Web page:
Wednesday, July 14, 2004

Fixing the CIA

The Weekly Standard has an article by a guy who was in the CIA in the 80s. He fears the CIA's real problem, a system that is very inefficient at getting good human intelligence, will not be fixed, even with all the current heat on the CIA for its misperception of Iraq. The systemic problem he refers to goes back even before the 80s. Some excerpts:
NOW, as in the days of Iran-contra, the CIA is front-page news. Odds are Tenet and his Agency will get hammered for all the wrong reasons.
When you stack up the Agency's assessment of weapons of mass destruction in Iraq during the Clinton administration and under Bush, the continuity of Tenet's positions is compelling. It is most unlikely that either he or politically ambitious CIA managers below him ginned up intelligence on Saddam Hussein's WMD programs.
Historians will probably view CIA reporting on the Iraq WMD threat as no less responsible than Agency analysis of the WMD threat from the former Soviet Union.
It is also absolutely true that George Tenet's CIA failed to penetrate Saddam Hussein's inner circle.... But it is also true that the CIA failed to penetrate Moscow's inner circle in the Cold War and that the great agents we did have (the most valuable were probably scientists) were all volunteers.... one simply cannot judge the caliber of a Western espionage service by its ability to penetrate the power circles of totalitarian regimes. The difficulties are just overwhelming.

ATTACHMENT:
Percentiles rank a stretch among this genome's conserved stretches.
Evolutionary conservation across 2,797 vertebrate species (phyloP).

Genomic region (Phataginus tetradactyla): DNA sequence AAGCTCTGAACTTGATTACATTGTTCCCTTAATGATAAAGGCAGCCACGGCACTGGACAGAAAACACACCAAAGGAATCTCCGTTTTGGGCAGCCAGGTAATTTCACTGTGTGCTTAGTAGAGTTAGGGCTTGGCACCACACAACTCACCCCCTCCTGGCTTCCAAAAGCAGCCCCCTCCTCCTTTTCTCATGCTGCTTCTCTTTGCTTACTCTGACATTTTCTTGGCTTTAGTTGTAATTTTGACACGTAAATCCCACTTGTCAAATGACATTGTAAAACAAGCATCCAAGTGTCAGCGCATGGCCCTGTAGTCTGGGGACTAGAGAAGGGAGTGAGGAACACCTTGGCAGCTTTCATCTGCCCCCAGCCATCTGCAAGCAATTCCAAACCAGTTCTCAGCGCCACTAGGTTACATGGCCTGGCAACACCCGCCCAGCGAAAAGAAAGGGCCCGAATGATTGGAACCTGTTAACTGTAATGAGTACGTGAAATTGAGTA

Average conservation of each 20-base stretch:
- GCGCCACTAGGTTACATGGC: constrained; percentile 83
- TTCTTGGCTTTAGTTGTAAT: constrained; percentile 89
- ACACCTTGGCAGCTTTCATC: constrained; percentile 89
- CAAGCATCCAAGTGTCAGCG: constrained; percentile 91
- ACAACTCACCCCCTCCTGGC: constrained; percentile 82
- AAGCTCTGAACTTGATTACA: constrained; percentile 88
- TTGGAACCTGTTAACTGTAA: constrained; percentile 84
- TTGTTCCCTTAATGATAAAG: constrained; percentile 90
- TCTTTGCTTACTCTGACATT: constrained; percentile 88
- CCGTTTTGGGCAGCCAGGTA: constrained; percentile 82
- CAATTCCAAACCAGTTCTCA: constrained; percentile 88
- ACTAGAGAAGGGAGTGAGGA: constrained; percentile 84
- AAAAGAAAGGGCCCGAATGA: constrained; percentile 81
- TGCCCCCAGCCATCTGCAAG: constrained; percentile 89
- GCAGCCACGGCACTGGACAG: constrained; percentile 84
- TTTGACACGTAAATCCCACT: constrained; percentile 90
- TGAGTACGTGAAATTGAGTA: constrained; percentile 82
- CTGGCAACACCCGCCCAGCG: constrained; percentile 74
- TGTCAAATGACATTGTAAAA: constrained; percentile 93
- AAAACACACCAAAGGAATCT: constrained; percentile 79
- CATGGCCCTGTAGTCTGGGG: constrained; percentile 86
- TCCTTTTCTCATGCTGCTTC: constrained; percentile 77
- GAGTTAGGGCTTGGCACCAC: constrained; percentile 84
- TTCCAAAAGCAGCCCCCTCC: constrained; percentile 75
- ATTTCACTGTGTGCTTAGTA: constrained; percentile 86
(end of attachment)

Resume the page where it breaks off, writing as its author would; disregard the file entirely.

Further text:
One can, however, grade intelligence services on whether they have established operational methods that would maximize the chances of success against less demanding targets--for example, against Osama bin Laden's al Qaeda, which is by definition an ecumenical organization constantly searching for holy-warrior recruits. It is by this standard that George Tenet failed and the CIA will continue to fail, assuming it maintains its current practices.
The abysmal espionage apparatus that William Casey presided over was decades in the making. It was in great part structurally foreordained: Not only the promotion system but also the decision to deploy the vast majority of case officers overseas under official cover--posing as U.S. diplomats, military officers, and so on--set in motion a counterproductive psychology and methods of operation that still dominate the CIA today. (emphasis mine)
What needs to be done?
The entire system for finding, training, and deploying overseas case officers of this type needs to be completely overhauled. The "farm," the legendary training ground for case officers in the woody swamps of Virginia, ought to be abandoned. It has never had much relevance to the practice of espionage overseas. It is a symbol of the Agency's lack of seriousness. This new cadre needs to be a breed apart. Their operational half-life in the field might be at most ten years. It is hard to imagine them married and with kids. It is also hard to imagine their coming into being unless these jihadist moles are well paid. A starting salary of a quarter of a million dollars a year would be reasonable. Outsiders will know such a change is afoot when there are rumors of case officers' regularly dying abroad.

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